Dating, and Putting Yourself First

Dating, and Putting Yourself First

Here’s something the process of adulting brings to you: an unexplainable interest from others into your dating life. Women in their 20s and 30s experience an unavoidable societal pressure to be dating, at the very least. There are feelings of inadequacy, loneliness, unhappiness and melancholy that may start to swamp you if you let yourself by swayed by the tides of such expectations. So, while acknowledging that dating can be super fun and exciting, here’s a shoutout to those who are riding solo and feeling burdened from the expectations of others.

When the demand to have a nuclear life is pressing down on you (to date, get married, have a kid (or two), run a family), we often forget what’s most important: our mental health, and our happiness.

Studies have shown that millennials — an age group which is well into adulthood, with the youngest one ever being 21 — are 177% more likely to experience pressure of getting married as compared to previous generations. The causes range from heightened parental expectations, increased governmental pressure, private corporations advertising nuclear families to keep products popular, and of course, wanting a family of their own.

And while there is nothing wrong in wanting a family or being romantic, it’s disheartening for women to put on a ticking clock and be told that there is a time limit to their “prime marriageable age”. In fact, in China (and other Asian countries, I’m sure), unmarried women over the age of 27 are known as “leftover women”, even if they may be dating or have an immensely successful career. It’s admittedly unfair that an accomplished woman’s standings mean nothing if there isn’t a stamp of Family chopped on her.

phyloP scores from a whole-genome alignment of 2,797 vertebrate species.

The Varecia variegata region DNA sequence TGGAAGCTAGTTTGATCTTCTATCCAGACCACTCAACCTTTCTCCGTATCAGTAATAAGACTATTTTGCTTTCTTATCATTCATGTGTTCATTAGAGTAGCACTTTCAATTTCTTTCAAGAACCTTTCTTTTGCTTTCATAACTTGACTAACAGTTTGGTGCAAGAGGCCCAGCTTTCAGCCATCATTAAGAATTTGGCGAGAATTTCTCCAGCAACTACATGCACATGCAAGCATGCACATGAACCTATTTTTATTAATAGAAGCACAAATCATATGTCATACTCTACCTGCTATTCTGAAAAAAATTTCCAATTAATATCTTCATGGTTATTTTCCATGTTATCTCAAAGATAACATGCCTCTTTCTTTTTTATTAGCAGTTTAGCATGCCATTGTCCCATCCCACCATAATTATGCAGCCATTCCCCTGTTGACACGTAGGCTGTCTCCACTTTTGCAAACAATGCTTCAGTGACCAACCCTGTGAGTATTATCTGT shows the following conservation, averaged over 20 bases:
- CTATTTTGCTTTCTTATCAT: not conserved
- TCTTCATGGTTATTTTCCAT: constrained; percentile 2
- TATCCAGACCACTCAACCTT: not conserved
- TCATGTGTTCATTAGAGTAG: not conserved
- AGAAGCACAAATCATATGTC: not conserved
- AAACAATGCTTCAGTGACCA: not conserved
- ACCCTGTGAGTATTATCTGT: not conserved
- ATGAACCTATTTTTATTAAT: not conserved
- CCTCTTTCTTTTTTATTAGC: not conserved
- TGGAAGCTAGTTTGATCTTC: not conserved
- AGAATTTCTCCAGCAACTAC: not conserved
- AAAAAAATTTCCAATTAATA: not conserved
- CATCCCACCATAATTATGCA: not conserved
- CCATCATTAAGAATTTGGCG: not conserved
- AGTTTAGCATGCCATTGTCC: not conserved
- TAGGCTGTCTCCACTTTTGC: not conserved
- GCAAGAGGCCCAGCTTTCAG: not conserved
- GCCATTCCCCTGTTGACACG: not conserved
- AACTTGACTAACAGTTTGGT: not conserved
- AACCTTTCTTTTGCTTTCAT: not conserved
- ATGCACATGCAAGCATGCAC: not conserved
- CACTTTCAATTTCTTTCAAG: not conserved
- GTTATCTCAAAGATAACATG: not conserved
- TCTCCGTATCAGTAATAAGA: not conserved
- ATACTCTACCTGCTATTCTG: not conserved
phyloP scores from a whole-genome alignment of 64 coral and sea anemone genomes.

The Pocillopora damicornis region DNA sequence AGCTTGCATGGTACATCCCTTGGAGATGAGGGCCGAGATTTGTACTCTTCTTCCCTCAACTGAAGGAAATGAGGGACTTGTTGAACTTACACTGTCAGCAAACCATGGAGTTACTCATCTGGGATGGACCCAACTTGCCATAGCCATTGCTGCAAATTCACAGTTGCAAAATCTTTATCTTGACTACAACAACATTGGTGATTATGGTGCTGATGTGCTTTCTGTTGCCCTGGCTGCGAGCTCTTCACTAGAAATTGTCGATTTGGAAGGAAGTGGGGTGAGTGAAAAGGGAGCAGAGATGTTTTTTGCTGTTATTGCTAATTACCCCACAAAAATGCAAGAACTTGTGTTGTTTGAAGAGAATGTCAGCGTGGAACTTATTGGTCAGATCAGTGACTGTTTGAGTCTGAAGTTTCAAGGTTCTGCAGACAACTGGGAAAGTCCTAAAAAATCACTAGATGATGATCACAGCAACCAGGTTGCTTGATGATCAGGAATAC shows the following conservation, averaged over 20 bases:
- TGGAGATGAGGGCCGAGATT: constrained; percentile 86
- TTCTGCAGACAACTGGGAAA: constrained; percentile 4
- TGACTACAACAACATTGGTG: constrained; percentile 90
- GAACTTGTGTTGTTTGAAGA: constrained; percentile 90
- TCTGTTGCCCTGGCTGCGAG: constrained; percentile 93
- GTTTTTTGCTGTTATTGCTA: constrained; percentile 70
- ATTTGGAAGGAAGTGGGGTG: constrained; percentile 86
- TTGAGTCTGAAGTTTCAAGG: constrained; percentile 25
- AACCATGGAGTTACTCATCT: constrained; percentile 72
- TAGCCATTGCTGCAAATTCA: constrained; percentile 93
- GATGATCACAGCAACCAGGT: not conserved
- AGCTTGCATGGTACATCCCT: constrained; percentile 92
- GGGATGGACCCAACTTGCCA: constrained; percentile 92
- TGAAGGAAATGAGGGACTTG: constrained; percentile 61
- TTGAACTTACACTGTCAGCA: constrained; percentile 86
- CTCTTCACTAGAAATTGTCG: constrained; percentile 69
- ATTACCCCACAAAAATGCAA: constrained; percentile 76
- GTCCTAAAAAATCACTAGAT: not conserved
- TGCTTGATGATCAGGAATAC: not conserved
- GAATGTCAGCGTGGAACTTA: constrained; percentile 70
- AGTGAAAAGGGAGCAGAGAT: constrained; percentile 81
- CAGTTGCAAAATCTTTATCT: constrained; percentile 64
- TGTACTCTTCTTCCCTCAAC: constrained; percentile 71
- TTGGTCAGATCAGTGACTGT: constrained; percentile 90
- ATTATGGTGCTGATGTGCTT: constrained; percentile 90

So for those who are struggling to balance their own contentment with the contentment of others, remember this:


1. Live Your Life at Your Own Paces

26-year-old Rahma Salim (not her real name) often felt stressed and unhappy; people around her thought that she would not life a settled life until she got married, and these thoughts eventually projected onto her and her confidence. At this stage, dating and marriage becomes the goal of one’s life, rather than meeting the right person and enjoying your time with them. Even if it takes twenty years, why let it bother you? Premature relationships and marriages often end up falling apart quicker too, and that, too, is another source of stress and unhappiness.


2. Think of What You Think, Before Thinking of What Others Think

Instead of letting others psyche you into thinking you want something you wouldn’t really be happy with (at that specific period of time), actively remind yourself that you are the one who knows what you want best. You might not be a hundred percent sure, but your guess is probably going to be better than anyone else’s.


As I grow older and closer to 30 (which isn’t that near but neither is it that far), I see more of the ridiculous standards that are placed on women as ar indicator of their value or worth. And on a personal level, I would like to encourage you and support you in creating a life for yourself that holds up to your personal belief system and takes your mental health in mind. Take a deep breath, and you do you.